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If you are ever in Hanoi it will be regretful to miss the Water Puppet Theater – even if you think you are not a puppet kind of person. Water Puppets literally means “puppets that dance on the water”. This show is not just geared for kids, but meant to delight adults as well.
Vietnamese Water Puppet originated from the Red River Delta of Vietnam in the tenth century. Some of the earliest troupes are in Nguyên Xá commune, Đông Hưng district, Thai Binh province. Water puppetry is deeply imbued with the cultural characteristics of the people of this area. This unique art first appeared around the 15th century, when post-harvest, artists who were also farmers would gather to perform and relax. The custom remains today in many localities in the Red River Delta such as Dao Thuc, Phu Da, Dong Ca, Nguyen Xa, Dong Ngu, Nhan Hoa and Nam Chan.
In ancient Vietnam, the rural Vietnamese believed that spirits controlled all aspects of their life, from the kitchen to the rice paddies. That is the reason why the farmers in this region devised a form of entertainment and worship to satisfy these spirits. Water puppetry is the lively creation of farmers who spent their days in flooded rice fields. At some point, they discovered that the water was an excellent medium for puppetry: it not only concealed the puppeteers’ rod and string mechanisms, but it also provided exciting effects like waves and splashes.
When water puppetry became more popular, villages competed against each other with their puppet shows. This led puppet societies to be secretive and exclusive, including an initiation ceremony that involved drinking rooster blood.
So far this art form has been unique to North Vietnam. Tourists can enjoy this kind of art all days in a week at Thang Long Puppet Theatre, which is the most well known one in Ha Noi.
For over a thousand years, performers in Vietnamese Water Puppet Theater’s feet have always suffered in cold and wet condition. Water puppetry is performed in a chest-deep pool of water, with the water’s surface as a stage. The puppeteers stand behind a screen and control the puppets using long bamboo rods and string mechanism hidden beneath the water surface.
The puppet is carved out of wood and often weighs up to 15 kg. A large rod supports the puppet under the water and is used by the puppeteers to control them. The appearance is of the puppets moving over the water. The puppets enter from either side of the stage, or emerge from the murky depths of the water. In the past when the rice fields were flooded the villagers would entertain each other using this puppet form.
A traditional Vietnamese orchestra provides background music accompaniment. Singers of Cheo (a form of opera) with origin in North Vietnam sing the songs which tell the story being acted out by the puppets. Performances of up to 18 short scenes are usually introduced by a pig-tailed bumpkin known as Teu, and accompanied by a small folk orchestra. The musicians and the puppets interact during performance; the musicians may yell a word of warning to a puppet in danger or a word of encouragement to a puppet in need.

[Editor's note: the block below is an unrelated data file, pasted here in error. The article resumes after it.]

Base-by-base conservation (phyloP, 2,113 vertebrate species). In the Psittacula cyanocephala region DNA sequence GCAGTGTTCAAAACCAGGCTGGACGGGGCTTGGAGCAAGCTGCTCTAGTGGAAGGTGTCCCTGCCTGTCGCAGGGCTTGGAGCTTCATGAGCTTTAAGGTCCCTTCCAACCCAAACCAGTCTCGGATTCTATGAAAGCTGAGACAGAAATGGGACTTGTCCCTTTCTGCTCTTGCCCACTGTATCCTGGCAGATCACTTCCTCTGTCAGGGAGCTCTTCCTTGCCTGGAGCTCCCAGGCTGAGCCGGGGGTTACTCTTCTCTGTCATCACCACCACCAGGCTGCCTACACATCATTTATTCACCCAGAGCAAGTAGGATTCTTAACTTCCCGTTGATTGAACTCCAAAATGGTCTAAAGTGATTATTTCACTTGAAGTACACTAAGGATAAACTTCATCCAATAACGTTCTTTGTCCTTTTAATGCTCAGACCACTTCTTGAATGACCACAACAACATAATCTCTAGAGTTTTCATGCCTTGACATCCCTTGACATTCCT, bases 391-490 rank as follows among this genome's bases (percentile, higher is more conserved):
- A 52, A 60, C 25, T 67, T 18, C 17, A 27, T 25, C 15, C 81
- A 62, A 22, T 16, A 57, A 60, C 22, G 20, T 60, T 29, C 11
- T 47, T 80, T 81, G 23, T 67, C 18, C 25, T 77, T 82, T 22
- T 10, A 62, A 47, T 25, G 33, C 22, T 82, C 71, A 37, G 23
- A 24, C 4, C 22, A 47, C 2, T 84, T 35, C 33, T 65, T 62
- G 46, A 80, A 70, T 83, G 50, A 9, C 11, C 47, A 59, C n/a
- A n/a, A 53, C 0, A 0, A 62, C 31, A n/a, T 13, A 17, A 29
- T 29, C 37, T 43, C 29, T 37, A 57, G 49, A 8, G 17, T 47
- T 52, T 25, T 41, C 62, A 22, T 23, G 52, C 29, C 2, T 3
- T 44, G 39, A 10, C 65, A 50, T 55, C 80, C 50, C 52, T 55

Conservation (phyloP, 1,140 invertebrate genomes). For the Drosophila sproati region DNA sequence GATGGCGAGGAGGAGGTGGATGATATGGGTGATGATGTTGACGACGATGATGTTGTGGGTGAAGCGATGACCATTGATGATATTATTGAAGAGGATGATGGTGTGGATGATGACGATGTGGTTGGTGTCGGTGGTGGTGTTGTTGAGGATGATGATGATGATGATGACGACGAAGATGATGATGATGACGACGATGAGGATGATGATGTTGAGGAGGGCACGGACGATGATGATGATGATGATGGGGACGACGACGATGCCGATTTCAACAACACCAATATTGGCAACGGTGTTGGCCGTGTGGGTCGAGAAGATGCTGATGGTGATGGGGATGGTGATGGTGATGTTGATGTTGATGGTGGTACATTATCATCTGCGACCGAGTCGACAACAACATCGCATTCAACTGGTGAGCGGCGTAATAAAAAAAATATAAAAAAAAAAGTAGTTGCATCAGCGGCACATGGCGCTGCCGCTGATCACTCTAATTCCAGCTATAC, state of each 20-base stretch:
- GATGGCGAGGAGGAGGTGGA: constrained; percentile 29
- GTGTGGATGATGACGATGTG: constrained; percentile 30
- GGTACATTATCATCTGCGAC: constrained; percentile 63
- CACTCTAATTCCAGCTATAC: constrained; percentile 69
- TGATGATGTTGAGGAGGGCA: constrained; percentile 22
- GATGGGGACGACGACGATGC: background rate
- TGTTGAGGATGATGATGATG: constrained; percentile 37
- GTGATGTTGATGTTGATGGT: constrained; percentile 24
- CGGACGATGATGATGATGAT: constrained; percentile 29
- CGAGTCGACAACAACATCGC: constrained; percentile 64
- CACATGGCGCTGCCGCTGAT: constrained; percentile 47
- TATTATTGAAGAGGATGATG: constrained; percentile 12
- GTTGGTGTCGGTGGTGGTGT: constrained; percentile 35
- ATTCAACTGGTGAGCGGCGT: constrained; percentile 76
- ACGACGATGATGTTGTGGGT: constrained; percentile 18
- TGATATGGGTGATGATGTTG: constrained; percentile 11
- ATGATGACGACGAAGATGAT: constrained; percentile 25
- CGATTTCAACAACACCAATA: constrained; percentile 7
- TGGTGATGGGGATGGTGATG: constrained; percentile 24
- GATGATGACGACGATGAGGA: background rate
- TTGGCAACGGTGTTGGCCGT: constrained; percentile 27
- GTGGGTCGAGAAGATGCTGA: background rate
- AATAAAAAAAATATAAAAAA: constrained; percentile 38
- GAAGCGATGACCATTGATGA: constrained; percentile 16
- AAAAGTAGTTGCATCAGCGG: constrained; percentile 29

Along with singing the atmosphere, while the decorations set the stage for each particula, traditional musical instruments like drums, wooden bells, cymbals, horns, two-string Chinese violins and flutes create r style of water puppetry. Researcher Nguyen Huy Hong believes that water puppetry combines sculpture, architecture, painting, music, stage and literature.
The theme of the skits is rural and has a strong reference to Vietnamese folklore. It tells of day-to-day living in rural Vietnam and Vietnamese folk tales that are told older generation to younger generation. Of which stories of the harvest, of fishing and of festivals are highlighted.
The water also provides the best setting for the puppeteers’ theme: day-to-day village life. Water puppets bring wry humor to scenes of farming, fishing, festival events such as buffalo fights, and children’s games of marbles and coin-toss. Fishing turns into a game of wits between the fisherman and his prey, with the fisherman getting the short end (often capturing his surprised neighbor by mistake). Besides village life, scenes include legends and national history. Lion dogs romp like puppies while dragons exhale smoke and shoot sprays of water at the audience. Teu, a pig-tailed bumpkin, is the character who usually plays the role of introducing the performances. The introduction is always accompanied by a small folk orchestra. Spotlights and colorful flags adorn the stage and create a festive atmosphere.
Legends and national history are also told through short skits. Many of the skits, especially those involving the tales of day-to-day living, often have a humorous twist.
Water puppetry has always gone hand in hand with festivals. Each Lunar March 13, Bo Duong villagers hold village festival to commemorate their tutelary god. Aside from worship, the festival is also an opportunity for villagers to relax by watching water puppetry, taking in fireworks displays, flying kites and entering cock-fighting contests. The festival always attracts thousands of attendants. Village festivals are great wind down for farmers and artists alike.